Michael Mann, the climate researcher from Penn State who first published the “Hockey Stick” graph, has been under attack. Virginia’s attorney general, Ken Cuccinelli has been investigating Mann’s previous employer, the University of Virginia, based on emails that were stolen from a climate research institution in Great Britain. Cuccinelli’s fist subpoena was rejected by by a court, but he’s trying again. It’s clear that Cuccinelli is on a one-man crusade against climate science and Mann.
On Friday Mann responded to attacks by Cuccinelli and others in an editorial in the Washington Post. Read it – it’s excellent. At a time when every single Republican candidate for the U.S. Senate denies the science of anthropogenic climate change, these words resonate:
“We have lived through the pseudo-science that questioned the link between smoking cigarettes and lung cancer, and the false claims questioning the science of acid rain and the hole in the ozone layer. The same dynamics and many of the same players are still hard at work, questioning the reality of climate change.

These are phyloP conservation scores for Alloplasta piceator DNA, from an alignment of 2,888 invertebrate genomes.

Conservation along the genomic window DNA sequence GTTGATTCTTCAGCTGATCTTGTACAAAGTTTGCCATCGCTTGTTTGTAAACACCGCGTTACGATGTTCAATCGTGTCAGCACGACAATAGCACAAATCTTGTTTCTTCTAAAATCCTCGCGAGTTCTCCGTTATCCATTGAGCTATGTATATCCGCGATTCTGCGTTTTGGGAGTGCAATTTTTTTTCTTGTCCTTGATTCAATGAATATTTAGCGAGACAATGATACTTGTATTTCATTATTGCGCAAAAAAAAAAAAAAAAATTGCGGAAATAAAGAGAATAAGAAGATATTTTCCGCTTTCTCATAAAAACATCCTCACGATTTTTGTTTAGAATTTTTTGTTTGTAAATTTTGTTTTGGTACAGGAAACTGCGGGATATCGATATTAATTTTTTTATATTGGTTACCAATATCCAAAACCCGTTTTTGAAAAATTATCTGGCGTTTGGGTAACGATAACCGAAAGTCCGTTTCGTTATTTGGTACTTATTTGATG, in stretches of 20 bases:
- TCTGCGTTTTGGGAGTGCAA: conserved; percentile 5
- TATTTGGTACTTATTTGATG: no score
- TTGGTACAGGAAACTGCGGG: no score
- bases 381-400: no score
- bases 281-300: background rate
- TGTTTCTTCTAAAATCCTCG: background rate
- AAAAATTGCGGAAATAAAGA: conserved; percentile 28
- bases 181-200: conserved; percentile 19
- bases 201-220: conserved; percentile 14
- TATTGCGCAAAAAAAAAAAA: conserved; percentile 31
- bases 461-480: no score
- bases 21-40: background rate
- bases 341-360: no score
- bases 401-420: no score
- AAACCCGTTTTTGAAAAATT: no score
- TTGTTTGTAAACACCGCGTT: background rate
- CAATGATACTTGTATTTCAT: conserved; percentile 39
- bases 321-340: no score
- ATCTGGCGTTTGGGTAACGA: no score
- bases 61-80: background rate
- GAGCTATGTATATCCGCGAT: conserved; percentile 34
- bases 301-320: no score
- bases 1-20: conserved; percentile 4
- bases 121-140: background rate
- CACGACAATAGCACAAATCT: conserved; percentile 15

Burying our heads in the sand would leave future generations at the mercy of potentially dangerous changes in our climate. The only sure way to mitigate these threats is to reduce global greenhouse gas emissions dramatically over the next few decades. But even if we don't reduce emissions, the reality of adapting to climate change will require responses from government at all levels.”
Mann also brings up another chilling point that I hadn’t thought of:
“How can I assure young researchers in climate science that if they make a breakthrough in our understanding about how human activity is altering our climate that they, too, will not be dragged through a show trial at a congressional hearing?”
Are these ideological witch hunters going to be successful in discouraging good scientists from conducting needed research on climate change? That would be tragic.